In the course of the film, Tom improvises a kaleidoscope of identities: men’s room attendant; serious, musical Princeton graduate; Princeton graduate who is a jazz-loving playboy; Princeton graduate who is a gay man with secrets; and finally Tom Ripley as Dickie Greenleaf. Tom is Dickie to the police in Rome investigating Freddie’s death, but he is Tom to the police in Venice. All this requires ingenious improvisations by Tom that put the jazz musicians in this film, fine as they are, in the shade.
Improvisation—that is one theme. Identity is another, a very American, 1950s idea of identity: that we are not limited by our birth, our economic class, our cultural level—only our skill and will. Tom states his credo, “I always thought it’d be better to be a fake somebody than a real nobody.” And he brings that transformation off by brilliantly improvising.
This is also a film about art and life: Tom’s piano; Marge’s novel; Peter’s cantata; and all the jazz. (Part of Freddie’s ugliness is his dislike of opera.) The art that Tom likes is not improvisatory at all, but it is jazz-like improvisation that enables him to achieve his ambition to become a “somebody.” It is at the opera that he meets Peter Smith-Kingsley (Jack Davenport), a handsome gay choral conductor who is obviously taken with Tom. They meet up in Venice and begin an affair of some weeks, culminating in a boat ride to a gig in Athens. But Meredith turns up on the boat, and Tom is Dickie to her and Tom to Peter—an impossible situation. The final shot shows Tom in his stateroom with mirrored doors closing on him. Boats and sailing are another theme.
Part of identity is gender and age, and part of this movie is a conflict between the old and the young, between men and women, and between the repressive society of the 1950s and the more open society coming soon in the ‘60s. While Dickie is clearly of the new, Mr. Greenleaf and the private detective he hires typify the male and parental superiority assumed to be “right” in the ’50s. Both these older white men curtly dismiss Marge’s all-too-accurate inference that Tom killed Dickie. Says the overbearing father: “Marge, what a man may say to his sweetheart and what he’ll admit to another fellow . . . “ “Marge, there’s female intuition and then there are facts.” “Marge doesn’t know the half of it.” And even Peter, young and gay, says, “She’s confused, and she needs someone to blame.” These men’s culture is relentlessly heterosexual with, as people say now, bi-valued ideas of gender. But identity is so variable in this film, and that’s very American. Ripley lives out the American dream of making yourself into what you want to be—but at what a cost!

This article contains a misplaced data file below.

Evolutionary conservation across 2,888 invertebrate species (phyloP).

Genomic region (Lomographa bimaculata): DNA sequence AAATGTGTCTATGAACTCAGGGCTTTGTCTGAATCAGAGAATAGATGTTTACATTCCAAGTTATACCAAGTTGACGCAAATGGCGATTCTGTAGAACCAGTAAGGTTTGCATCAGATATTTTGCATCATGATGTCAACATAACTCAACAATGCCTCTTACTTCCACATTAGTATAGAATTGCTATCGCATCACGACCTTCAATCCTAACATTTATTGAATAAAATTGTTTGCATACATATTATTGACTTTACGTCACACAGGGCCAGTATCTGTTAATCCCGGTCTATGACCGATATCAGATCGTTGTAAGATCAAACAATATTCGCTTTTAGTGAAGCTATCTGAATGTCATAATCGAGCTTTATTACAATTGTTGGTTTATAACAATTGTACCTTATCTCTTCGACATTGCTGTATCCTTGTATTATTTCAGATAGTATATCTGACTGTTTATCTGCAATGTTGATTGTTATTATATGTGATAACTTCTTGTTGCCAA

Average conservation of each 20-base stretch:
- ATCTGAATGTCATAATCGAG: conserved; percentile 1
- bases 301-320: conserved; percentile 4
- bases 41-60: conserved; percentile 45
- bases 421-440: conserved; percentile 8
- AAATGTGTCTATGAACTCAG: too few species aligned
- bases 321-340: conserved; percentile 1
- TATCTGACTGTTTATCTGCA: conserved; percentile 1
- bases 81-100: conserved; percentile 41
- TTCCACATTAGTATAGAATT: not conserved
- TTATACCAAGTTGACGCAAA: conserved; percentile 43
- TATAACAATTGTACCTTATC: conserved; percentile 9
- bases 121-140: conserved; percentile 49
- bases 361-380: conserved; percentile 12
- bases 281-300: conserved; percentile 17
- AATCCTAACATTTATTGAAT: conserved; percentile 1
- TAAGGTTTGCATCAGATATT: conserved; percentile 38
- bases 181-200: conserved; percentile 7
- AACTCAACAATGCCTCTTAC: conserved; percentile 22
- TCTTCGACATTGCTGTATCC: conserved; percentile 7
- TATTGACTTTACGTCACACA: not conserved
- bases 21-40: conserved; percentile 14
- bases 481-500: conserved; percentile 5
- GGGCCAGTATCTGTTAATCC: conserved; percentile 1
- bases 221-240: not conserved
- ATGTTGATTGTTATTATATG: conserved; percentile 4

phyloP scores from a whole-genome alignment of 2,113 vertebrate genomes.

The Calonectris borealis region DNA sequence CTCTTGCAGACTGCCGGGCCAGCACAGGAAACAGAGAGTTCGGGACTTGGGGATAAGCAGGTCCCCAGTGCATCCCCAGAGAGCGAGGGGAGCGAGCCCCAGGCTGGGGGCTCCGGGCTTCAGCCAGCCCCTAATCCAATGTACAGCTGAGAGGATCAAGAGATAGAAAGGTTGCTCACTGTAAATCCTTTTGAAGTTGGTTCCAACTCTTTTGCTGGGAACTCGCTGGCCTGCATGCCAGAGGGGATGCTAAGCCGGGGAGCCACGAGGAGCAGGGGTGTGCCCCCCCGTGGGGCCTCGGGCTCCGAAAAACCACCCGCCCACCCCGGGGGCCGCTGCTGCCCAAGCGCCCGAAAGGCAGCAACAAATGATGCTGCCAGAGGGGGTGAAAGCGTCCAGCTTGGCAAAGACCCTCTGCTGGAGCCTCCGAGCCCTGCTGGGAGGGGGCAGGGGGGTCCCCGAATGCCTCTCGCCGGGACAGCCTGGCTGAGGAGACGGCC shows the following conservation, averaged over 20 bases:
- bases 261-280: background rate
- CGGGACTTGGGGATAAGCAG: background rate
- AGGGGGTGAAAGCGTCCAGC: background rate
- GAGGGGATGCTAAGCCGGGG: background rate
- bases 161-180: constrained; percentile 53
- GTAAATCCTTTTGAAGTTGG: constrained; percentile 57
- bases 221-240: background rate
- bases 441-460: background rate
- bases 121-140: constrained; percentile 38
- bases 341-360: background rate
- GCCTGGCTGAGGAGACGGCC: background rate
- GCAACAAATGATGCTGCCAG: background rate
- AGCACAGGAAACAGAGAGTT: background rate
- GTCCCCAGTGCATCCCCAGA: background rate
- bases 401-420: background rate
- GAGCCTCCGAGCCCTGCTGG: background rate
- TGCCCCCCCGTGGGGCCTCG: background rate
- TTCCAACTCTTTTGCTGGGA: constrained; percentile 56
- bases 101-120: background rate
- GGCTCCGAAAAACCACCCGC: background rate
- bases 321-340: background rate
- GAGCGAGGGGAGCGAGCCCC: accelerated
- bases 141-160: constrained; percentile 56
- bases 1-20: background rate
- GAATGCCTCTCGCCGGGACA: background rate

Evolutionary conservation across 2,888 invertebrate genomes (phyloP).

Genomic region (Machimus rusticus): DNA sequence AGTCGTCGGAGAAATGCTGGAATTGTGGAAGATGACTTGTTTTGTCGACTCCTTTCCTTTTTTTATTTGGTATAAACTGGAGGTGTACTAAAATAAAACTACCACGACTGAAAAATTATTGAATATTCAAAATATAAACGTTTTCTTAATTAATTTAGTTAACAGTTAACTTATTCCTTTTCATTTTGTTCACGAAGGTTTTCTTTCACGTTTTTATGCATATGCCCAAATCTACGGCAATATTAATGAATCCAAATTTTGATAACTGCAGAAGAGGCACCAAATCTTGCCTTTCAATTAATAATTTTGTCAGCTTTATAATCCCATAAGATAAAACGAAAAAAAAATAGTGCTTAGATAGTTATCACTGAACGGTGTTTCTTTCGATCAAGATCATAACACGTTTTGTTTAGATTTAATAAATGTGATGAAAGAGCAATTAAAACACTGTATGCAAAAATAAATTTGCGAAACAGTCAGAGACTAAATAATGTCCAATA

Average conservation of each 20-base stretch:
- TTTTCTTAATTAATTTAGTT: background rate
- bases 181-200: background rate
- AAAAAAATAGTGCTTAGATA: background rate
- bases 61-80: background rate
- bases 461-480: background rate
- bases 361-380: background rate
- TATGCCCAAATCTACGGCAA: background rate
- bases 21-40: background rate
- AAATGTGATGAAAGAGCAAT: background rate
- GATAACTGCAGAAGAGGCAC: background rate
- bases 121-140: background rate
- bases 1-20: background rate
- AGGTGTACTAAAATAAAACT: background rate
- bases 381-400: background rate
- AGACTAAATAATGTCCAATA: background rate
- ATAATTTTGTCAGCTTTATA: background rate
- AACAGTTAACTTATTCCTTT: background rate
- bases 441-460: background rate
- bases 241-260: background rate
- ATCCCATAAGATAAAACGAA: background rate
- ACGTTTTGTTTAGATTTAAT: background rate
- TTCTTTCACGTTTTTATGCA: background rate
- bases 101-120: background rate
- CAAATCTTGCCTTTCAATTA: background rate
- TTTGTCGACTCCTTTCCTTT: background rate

This is a sad movie. Mr. Greenleaf loves his son—granted it’s love American style, conditional and business-fixated. But his love leads to his son’s murder. A villain gets away not only with murder but his victim’s money. The woman who loves him is silenced about what she knows. An innocent friend is suffocated. This is a linear film, none of the razzle-dazzle flashbacks and flash forwards that made Minghella’s The English Patient (1996) so remarkable. Patricia Highsmith created this likable psychopath who went on to other ambiguous successes in the Ripliad. And in the films that followed The Talented Mr. Ripley, he lives a pleasant life supported by occasional ventures into theft and murder, always successful, never much regretted. Minghella deserves much credit for starting him on that ambiguous career in this finely conceived film. He has said he wanted to surrender the film to Ripley’s own love of surface, beauty, and image—he succeeded admirably.